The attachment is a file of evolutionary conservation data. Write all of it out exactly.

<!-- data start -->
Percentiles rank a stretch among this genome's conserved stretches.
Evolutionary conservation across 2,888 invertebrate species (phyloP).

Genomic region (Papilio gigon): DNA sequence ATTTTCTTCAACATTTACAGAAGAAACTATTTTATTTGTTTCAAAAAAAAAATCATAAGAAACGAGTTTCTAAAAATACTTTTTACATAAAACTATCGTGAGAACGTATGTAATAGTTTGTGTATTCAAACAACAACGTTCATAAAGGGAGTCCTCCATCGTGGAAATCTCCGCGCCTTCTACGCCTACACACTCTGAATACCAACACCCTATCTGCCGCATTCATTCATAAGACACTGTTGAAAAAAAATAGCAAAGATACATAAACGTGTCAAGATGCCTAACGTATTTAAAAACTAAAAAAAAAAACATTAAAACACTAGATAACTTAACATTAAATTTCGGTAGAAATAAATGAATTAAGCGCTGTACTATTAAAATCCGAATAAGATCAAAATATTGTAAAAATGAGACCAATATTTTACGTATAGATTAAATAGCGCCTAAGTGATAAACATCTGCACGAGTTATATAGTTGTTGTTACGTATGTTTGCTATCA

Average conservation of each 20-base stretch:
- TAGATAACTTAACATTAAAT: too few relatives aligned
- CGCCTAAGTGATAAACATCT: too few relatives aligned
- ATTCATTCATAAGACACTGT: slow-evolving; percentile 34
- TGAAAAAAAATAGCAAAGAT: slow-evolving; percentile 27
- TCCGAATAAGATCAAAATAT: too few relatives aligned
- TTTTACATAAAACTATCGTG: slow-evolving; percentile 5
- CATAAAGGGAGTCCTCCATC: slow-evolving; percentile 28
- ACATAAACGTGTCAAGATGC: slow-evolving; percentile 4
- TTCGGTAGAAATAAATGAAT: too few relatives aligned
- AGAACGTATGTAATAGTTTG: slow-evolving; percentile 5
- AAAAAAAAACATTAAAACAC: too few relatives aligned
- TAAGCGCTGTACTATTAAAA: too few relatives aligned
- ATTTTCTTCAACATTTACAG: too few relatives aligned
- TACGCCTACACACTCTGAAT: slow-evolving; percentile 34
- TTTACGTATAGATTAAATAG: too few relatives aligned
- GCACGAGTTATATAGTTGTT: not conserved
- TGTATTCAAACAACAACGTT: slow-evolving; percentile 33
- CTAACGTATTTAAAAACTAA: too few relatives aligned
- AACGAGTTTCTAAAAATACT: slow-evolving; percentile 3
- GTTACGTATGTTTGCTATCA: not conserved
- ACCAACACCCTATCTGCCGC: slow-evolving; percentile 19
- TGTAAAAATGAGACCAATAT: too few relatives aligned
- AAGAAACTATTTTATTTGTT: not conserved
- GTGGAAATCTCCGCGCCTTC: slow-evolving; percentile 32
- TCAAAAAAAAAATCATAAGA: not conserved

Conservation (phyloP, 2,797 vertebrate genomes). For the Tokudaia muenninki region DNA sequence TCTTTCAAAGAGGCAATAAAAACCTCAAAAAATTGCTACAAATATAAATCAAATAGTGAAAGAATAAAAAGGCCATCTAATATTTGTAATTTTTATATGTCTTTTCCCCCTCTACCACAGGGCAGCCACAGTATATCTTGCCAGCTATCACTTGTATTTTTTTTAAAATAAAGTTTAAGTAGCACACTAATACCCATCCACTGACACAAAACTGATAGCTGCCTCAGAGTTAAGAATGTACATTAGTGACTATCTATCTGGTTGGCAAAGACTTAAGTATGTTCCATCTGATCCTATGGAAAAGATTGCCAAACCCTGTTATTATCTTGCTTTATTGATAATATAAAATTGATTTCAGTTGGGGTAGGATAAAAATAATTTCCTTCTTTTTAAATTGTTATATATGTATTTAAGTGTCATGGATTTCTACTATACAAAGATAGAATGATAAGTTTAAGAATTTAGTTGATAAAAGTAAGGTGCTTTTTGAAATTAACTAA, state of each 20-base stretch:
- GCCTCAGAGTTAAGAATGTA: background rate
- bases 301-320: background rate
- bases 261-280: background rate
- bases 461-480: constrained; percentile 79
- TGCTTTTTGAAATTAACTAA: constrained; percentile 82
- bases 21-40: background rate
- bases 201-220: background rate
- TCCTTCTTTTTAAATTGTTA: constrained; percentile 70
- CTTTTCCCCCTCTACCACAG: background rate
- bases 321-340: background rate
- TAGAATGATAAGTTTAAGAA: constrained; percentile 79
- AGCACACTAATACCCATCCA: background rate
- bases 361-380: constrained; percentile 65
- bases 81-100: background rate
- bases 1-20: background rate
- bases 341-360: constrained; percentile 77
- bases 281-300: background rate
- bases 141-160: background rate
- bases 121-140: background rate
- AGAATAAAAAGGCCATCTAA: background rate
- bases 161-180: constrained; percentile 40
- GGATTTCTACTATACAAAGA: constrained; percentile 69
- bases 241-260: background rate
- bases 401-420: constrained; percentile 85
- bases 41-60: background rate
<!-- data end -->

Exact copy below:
Percentiles rank a stretch among this genome's conserved stretches.
Evolutionary conservation across 2,888 invertebrate species (phyloP).

Genomic region (Papilio gigon): DNA sequence ATTTTCTTCAACATTTACAGAAGAAACTATTTTATTTGTTTCAAAAAAAAAATCATAAGAAACGAGTTTCTAAAAATACTTTTTACATAAAACTATCGTGAGAACGTATGTAATAGTTTGTGTATTCAAACAACAACGTTCATAAAGGGAGTCCTCCATCGTGGAAATCTCCGCGCCTTCTACGCCTACACACTCTGAATACCAACACCCTATCTGCCGCATTCATTCATAAGACACTGTTGAAAAAAAATAGCAAAGATACATAAACGTGTCAAGATGCCTAACGTATTTAAAAACTAAAAAAAAAAACATTAAAACACTAGATAACTTAACATTAAATTTCGGTAGAAATAAATGAATTAAGCGCTGTACTATTAAAATCCGAATAAGATCAAAATATTGTAAAAATGAGACCAATATTTTACGTATAGATTAAATAGCGCCTAAGTGATAAACATCTGCACGAGTTATATAGTTGTTGTTACGTATGTTTGCTATCA

Average conservation of each 20-base stretch:
- TAGATAACTTAACATTAAAT: too few relatives aligned
- CGCCTAAGTGATAAACATCT: too few relatives aligned
- ATTCATTCATAAGACACTGT: slow-evolving; percentile 34
- TGAAAAAAAATAGCAAAGAT: slow-evolving; percentile 27
- TCCGAATAAGATCAAAATAT: too few relatives aligned
- TTTTACATAAAACTATCGTG: slow-evolving; percentile 5
- CATAAAGGGAGTCCTCCATC: slow-evolving; percentile 28
- ACATAAACGTGTCAAGATGC: slow-evolving; percentile 4
- TTCGGTAGAAATAAATGAAT: too few relatives aligned
- AGAACGTATGTAATAGTTTG: slow-evolving; percentile 5
- AAAAAAAAACATTAAAACAC: too few relatives aligned
- TAAGCGCTGTACTATTAAAA: too few relatives aligned
- ATTTTCTTCAACATTTACAG: too few relatives aligned
- TACGCCTACACACTCTGAAT: slow-evolving; percentile 34
- TTTACGTATAGATTAAATAG: too few relatives aligned
- GCACGAGTTATATAGTTGTT: not conserved
- TGTATTCAAACAACAACGTT: slow-evolving; percentile 33
- CTAACGTATTTAAAAACTAA: too few relatives aligned
- AACGAGTTTCTAAAAATACT: slow-evolving; percentile 3
- GTTACGTATGTTTGCTATCA: not conserved
- ACCAACACCCTATCTGCCGC: slow-evolving; percentile 19
- TGTAAAAATGAGACCAATAT: too few relatives aligned
- AAGAAACTATTTTATTTGTT: not conserved
- GTGGAAATCTCCGCGCCTTC: slow-evolving; percentile 32
- TCAAAAAAAAAATCATAAGA: not conserved

Conservation (phyloP, 2,797 vertebrate genomes). For the Tokudaia muenninki region DNA sequence TCTTTCAAAGAGGCAATAAAAACCTCAAAAAATTGCTACAAATATAAATCAAATAGTGAAAGAATAAAAAGGCCATCTAATATTTGTAATTTTTATATGTCTTTTCCCCCTCTACCACAGGGCAGCCACAGTATATCTTGCCAGCTATCACTTGTATTTTTTTTAAAATAAAGTTTAAGTAGCACACTAATACCCATCCACTGACACAAAACTGATAGCTGCCTCAGAGTTAAGAATGTACATTAGTGACTATCTATCTGGTTGGCAAAGACTTAAGTATGTTCCATCTGATCCTATGGAAAAGATTGCCAAACCCTGTTATTATCTTGCTTTATTGATAATATAAAATTGATTTCAGTTGGGGTAGGATAAAAATAATTTCCTTCTTTTTAAATTGTTATATATGTATTTAAGTGTCATGGATTTCTACTATACAAAGATAGAATGATAAGTTTAAGAATTTAGTTGATAAAAGTAAGGTGCTTTTTGAAATTAACTAA, state of each 20-base stretch:
- GCCTCAGAGTTAAGAATGTA: background rate
- bases 301-320: background rate
- bases 261-280: background rate
- bases 461-480: constrained; percentile 79
- TGCTTTTTGAAATTAACTAA: constrained; percentile 82
- bases 21-40: background rate
- bases 201-220: background rate
- TCCTTCTTTTTAAATTGTTA: constrained; percentile 70
- CTTTTCCCCCTCTACCACAG: background rate
- bases 321-340: background rate
- TAGAATGATAAGTTTAAGAA: constrained; percentile 79
- AGCACACTAATACCCATCCA: background rate
- bases 361-380: constrained; percentile 65
- bases 81-100: background rate
- bases 1-20: background rate
- bases 341-360: constrained; percentile 77
- bases 281-300: background rate
- bases 141-160: background rate
- bases 121-140: background rate
- AGAATAAAAAGGCCATCTAA: background rate
- bases 161-180: constrained; percentile 40
- GGATTTCTACTATACAAAGA: constrained; percentile 69
- bases 241-260: background rate
- bases 401-420: constrained; percentile 85
- bases 41-60: background rate